I don’t know why, but this has caused all sorts of polemics and pointless discussions about how unworthy of the Oscar the film is, how boring it is, and how it all was a political move (?)

I have just finished watching it and I liked it, and I can see why it has won (even if I haven’t watched any of the other contenders). The protagonist, journalist Jep Gambardella, is a fascinating, complex character, he is both cynical and quite sarcastic and very human and sensitive with people and events that deserve it. He is never mean just for the sake of it.
There are other characters that are a lot more than they may appear at first, and there are others, on the contrary, that are every bit as shallow as they look.
Some of the scenes are caustic, like the one at the Vatican when Sister Mary receives the homage paid by all sorts of religious people. That is really bordering on grotesque and quite funny. Or the cardinal that can explain the details of all sorts of recipes as solemnly as if he were celebrating mass, but flees at the merest hint of spiritual questions.
Some are dreamy, like the disappearing giraffe, or the flamingoes stopping on Jep’s balcony for a rest while migrating.

And then there’s the overwhelming presence of Rome, in all its beauty and decadence. Nothing can compare to taking a walk in Rome at night, when no one’s around and all the palaces, monuments and fountains are lit up. It doesn’t even seem real.

It’s a strange movie. I think it doesn’t have to be understood, it doesn’t have to be read, you just have to try and let it take you along with the story and then you’ll see its beauty, you’ll see that Jep’s life has come full circle: he probably started writing after being left by his then-girlfriend without understanding the reason, now the woman’s died and left a diary where she says she’s always loved him, all the time, but doesn’t explain why she left him, and this sparks Jep’s will to write a new novel, as so many people ask him to do. It’s not for everyone’s taste, but if you let it guide you, you’ll be part of a brilliant dance.

A Lesson In The Nature Of Light

As soon as I saw a picture of Antelope Canyon I knew I had to see it.  

Antelope Canyon is actually Antelope Canyons, as it’s split into two parts that are only accessible with guided tours, as they belong to the Navajo nation, and are also subject to flash floods.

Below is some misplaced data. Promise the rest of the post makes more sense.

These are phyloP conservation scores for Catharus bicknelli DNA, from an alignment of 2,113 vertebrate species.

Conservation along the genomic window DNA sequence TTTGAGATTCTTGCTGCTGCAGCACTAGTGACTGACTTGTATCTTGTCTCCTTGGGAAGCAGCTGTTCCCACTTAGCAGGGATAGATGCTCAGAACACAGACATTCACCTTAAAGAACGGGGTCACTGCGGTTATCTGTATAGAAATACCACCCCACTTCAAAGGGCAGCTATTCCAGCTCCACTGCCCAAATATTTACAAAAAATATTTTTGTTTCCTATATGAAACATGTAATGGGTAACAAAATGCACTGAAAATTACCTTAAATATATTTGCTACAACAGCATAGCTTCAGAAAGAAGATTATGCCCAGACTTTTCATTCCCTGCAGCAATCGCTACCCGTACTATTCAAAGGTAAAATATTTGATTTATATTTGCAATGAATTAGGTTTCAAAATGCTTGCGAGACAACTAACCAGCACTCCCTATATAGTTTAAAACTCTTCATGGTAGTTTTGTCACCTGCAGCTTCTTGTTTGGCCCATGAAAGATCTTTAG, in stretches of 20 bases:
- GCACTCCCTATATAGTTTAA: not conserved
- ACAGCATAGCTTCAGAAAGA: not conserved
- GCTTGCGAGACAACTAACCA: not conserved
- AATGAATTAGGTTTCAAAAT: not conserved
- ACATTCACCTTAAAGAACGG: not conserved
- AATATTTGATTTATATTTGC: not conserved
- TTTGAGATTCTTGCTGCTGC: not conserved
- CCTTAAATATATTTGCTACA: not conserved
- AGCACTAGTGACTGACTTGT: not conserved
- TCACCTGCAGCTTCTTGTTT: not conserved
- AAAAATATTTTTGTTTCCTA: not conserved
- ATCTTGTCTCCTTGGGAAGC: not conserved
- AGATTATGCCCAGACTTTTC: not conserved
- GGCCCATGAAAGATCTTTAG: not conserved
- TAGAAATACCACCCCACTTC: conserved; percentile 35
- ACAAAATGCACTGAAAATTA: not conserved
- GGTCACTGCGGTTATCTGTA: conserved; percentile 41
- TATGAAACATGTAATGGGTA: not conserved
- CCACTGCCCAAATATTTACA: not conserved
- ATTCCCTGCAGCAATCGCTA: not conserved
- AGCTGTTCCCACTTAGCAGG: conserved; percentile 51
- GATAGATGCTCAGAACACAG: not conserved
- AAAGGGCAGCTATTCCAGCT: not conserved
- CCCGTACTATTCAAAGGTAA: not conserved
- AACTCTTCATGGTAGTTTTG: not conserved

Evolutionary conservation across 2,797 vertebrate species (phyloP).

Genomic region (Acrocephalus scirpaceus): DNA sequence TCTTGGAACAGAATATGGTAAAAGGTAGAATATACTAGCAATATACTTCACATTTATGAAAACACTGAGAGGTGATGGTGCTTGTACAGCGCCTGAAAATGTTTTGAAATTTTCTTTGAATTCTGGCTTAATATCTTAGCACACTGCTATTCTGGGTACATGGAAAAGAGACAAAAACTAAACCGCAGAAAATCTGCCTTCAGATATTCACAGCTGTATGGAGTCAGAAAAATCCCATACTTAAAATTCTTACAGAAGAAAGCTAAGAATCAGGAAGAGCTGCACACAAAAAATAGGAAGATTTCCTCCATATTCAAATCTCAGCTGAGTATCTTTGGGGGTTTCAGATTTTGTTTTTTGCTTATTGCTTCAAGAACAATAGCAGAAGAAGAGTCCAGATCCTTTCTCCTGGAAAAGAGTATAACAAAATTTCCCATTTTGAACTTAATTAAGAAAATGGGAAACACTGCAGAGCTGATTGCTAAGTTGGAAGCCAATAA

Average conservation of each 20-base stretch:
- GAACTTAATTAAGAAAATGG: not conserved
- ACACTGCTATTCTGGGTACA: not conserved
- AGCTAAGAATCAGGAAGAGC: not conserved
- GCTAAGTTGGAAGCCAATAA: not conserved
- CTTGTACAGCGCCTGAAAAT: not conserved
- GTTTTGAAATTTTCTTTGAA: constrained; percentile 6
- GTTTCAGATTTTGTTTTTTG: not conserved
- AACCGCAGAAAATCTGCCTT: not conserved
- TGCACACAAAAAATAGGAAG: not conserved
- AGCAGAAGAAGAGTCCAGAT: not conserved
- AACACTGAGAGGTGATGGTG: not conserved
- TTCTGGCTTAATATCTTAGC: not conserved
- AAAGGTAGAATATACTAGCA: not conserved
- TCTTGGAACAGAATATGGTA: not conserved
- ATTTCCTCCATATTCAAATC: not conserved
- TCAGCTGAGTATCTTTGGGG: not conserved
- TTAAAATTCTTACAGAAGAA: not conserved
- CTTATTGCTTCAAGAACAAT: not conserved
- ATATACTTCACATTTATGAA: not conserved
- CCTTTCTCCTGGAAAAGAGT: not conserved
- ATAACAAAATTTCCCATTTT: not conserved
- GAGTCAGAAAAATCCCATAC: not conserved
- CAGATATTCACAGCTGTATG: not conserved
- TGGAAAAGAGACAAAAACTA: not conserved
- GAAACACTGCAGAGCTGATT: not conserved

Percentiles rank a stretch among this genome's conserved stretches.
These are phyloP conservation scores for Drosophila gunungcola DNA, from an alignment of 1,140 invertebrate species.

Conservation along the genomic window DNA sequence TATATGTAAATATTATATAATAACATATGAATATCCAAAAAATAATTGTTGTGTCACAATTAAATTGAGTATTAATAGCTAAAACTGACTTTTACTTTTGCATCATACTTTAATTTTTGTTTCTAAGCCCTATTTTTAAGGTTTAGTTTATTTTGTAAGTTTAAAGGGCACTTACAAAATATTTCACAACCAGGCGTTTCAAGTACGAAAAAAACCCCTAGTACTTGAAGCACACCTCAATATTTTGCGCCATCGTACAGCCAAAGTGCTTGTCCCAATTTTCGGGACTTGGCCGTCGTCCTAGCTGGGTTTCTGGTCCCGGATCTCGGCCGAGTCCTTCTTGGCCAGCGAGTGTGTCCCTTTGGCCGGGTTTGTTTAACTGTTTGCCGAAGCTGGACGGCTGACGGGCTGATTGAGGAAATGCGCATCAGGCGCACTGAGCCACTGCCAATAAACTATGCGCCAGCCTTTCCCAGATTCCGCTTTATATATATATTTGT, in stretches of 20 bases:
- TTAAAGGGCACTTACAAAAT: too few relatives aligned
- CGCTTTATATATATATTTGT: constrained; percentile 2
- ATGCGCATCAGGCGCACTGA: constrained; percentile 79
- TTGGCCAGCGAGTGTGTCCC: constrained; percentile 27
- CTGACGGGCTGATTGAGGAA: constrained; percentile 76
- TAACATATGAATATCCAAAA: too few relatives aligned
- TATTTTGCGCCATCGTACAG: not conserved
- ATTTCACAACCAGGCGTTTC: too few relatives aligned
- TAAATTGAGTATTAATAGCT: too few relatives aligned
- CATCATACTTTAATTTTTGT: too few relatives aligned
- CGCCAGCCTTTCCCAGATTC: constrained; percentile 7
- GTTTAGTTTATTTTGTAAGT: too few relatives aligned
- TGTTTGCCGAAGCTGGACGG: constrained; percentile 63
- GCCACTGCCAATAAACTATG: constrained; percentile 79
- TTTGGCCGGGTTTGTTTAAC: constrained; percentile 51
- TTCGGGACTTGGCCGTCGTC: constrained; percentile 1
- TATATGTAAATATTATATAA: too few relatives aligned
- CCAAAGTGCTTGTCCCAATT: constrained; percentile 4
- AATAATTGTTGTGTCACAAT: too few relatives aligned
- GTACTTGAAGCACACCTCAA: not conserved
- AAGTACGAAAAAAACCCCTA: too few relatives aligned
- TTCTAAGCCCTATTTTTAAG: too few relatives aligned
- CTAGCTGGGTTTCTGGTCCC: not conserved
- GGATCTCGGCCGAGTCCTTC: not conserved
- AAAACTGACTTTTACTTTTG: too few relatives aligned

Tours to the Upper Antelope Canyon are organised by different companies, while Lower Antelope seems to be a family-run business with just one company having access to it and taking no reservations. 

I had booked a tour in Upper Antelope during the so-called “prime time” the central hours of the day, when the light coming in creates rays similar to spotlights inside the canyon. You are taken to the entrance by 4WD on a very bumpy road, that is actually the bed where rain water flows when there are heavy storms. 

The entrance to the canyon is level with the ground and looks like theatre curtains, it’s amazing how water and wind managed to create such “flowing” shapes from stone. You feel the urge to touch it to confirm it’s solid rock. 

Then you enter the canyon and the surprise continues: it is quite dark inside, in some points, where it’s narrower it is really dark, as the opening at the top is much narrower than the bottom of the canyon where you walk, so there isn’t much light coming in. The stone itself is a reddish-purple colour when you look at it, but when you take pictures the magic happens. The images gathered by our eyes are constantly adjusted by our brain, so the colour we see is more or less constant, but if you use a camera, it gathers the available light, and there is where all the colours come to life. 

According to where and how you point your camera you can obtain different effects, without tampering with settings and white balance, just playing with the light reflected by the walls of the canyon. 

I know the physics that is at the base of this effect, but I still find it amazing and almost magic! 

I managed to get pictures of the famous and much sought-after rays in Upper Antelope, and I have to say it was worth it, even if it was really crowded, and I found being told what to photograph, from where and when, quite annoying. I know that guide was well-meaning, but I hate being told what to do (and to tell the truth, some people really needed advice, as they were using flash, spoiling the whole effect).

Then I went to Lower Antelope Canyon, which is said to be the opposite of Upper Antelope: Lower is an underground canyon with a V shape, so there are no light rays and access is a bit more difficult, as it happens through a crack in the ground, even if it’s well equipped with metal ladders. Unfortunately there had been a flash flood two days before I went and the canyon was still being cleaned, so I could only visit part of it.